Autonomous vehicle (AV) adoption is increasing exponentially as consumer demand for self-driving vehicles continues to skyrocket. Yet challenges remain for designers as AV architectures become more complex, and the question of safety remains a critical concern.
By Abhishek Jadhav
As autonomous vehicles (AVs) continue to develop through advancements in wireless connectivity, embedded systems and artificial intelligence, design challenges and cybersecurity issues remain major concerns. The rollout of electric vehicles and government incentives have spurred momentum toward research and development in AVs and associated vehicle-to-everything (V2X) technologies, including perception sensors, wireless systems-on-chip (SoCs) and edge-data processing.
V2X technology is a key driver for most AVs in development. V2X tech is essentially the ability for vehicles to share important data with other parts of the ecosystem through wireless sensor systems and cellular connectivity technologies. AVs equipped with various sensors, detectors and lasers can expand the scope of the AV driver’s perception, and adding cellular connectivity to these AVs helps improve driving safety and efficiency.
In such systems, perception of the surrounding vehicle environment is enabled by sensing and interpreting external information based on a range of sensors, radar and vision systems. The perception system must provide accurate data with low latency to avoid severe consequences. Autonomous driving relies on this sensor data to make critical decisions, which, if not acted upon quickly, can be fatal and disrupt the driving ecosystem. Companies are addressing this by developing a wireless SoC supporting the latest cellular connectivity standards to reduce the latency of data sharing.
Design challenges in the V2X ecosystem
Developments in computing technologies, such as sensors equipped with machine learning (ML), computer vision and hardware acceleration, have changed the market for autonomous driving. These technologies have enabled the automation of decision-making and control of vehicles using data gathered from multiple sensors. Using communication mechanisms like C-V2X and 5G further enhances the capabilities of autonomous-driving systems, enabling better coordination and communication between vehicles and infrastructure.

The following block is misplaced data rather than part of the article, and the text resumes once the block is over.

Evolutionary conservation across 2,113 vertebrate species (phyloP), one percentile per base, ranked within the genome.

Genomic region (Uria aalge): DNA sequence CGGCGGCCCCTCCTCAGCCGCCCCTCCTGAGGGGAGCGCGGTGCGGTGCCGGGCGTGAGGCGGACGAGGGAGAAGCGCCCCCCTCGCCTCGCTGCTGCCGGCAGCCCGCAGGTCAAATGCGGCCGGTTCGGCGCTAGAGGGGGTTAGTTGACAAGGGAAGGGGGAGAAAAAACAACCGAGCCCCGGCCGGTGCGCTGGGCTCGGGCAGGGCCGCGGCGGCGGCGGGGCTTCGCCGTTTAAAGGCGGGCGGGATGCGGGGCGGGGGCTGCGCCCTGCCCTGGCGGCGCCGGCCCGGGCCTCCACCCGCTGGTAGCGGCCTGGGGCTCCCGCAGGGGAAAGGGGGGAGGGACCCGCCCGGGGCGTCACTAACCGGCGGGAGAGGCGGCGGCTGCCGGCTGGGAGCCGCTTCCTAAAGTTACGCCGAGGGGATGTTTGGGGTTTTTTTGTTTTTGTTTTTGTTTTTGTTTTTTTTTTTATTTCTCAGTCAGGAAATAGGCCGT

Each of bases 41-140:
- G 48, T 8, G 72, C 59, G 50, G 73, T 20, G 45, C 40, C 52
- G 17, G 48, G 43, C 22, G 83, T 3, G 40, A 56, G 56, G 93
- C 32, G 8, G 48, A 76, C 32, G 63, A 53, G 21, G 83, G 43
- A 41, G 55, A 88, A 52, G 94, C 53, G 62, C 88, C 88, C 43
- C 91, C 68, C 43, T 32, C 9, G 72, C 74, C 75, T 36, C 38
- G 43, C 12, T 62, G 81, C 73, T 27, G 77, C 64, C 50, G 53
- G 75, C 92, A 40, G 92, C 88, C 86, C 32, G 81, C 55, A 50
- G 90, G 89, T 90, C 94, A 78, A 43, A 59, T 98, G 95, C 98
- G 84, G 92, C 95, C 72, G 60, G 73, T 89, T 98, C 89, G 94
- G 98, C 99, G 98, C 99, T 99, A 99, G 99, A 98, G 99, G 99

The successful implementation of an autonomous-driving system relies on the ability to make reliable and prompt decisions based on the data collected. Additionally, the reliability and accuracy of the data obtained from these technologies must be continuously monitored and evaluated to ensure the optimal functioning of the autonomous-driving system. So developing and maintaining the V2X system is a complex task requiring significant technical expertise.
For the V2X system to operate efficiently, it must connect with multiple components through wireless channels that rely on new and untested technologies. To develop a successful V2X system, wireless-communication protocols, ML algorithms and sensors must be combined and prioritized within a single structure. The integration of these components poses several technical challenges and requires a multi-disciplinary approach.
The V2X system must operate within a broader system that includes many external factors, such as moving vehicles, which behave unpredictably and are subject to changing signal conditions. The V2X system must be designed to account for these external factors, as cellular-signal fluctuations can intermittently affect communication.
Inherently, V2X communication is vulnerable to hackers who could falsify information about connected vehicles. Because the vehicles sometimes move at high speeds, they are often connected with other components briefly, making it difficult to implement security features. Managing the security of V2X networks is a formidable task. The system must be strong and capable of detecting and responding to attacks to safeguard the public’s trust in autonomous driving.
Prioritization, buffering and queuing data techniques from critical security sectors should be paramount in the V2X network. The data received from different components of the V2X system should be prioritized to prevent any collateral damage in the network. The system should also be designed to be compatible with emerging technologies. This can be done by placing interlayer proxies at various points in the communication stack. This allows for easy configuration of the intermediate layers when transferring security features to new platforms.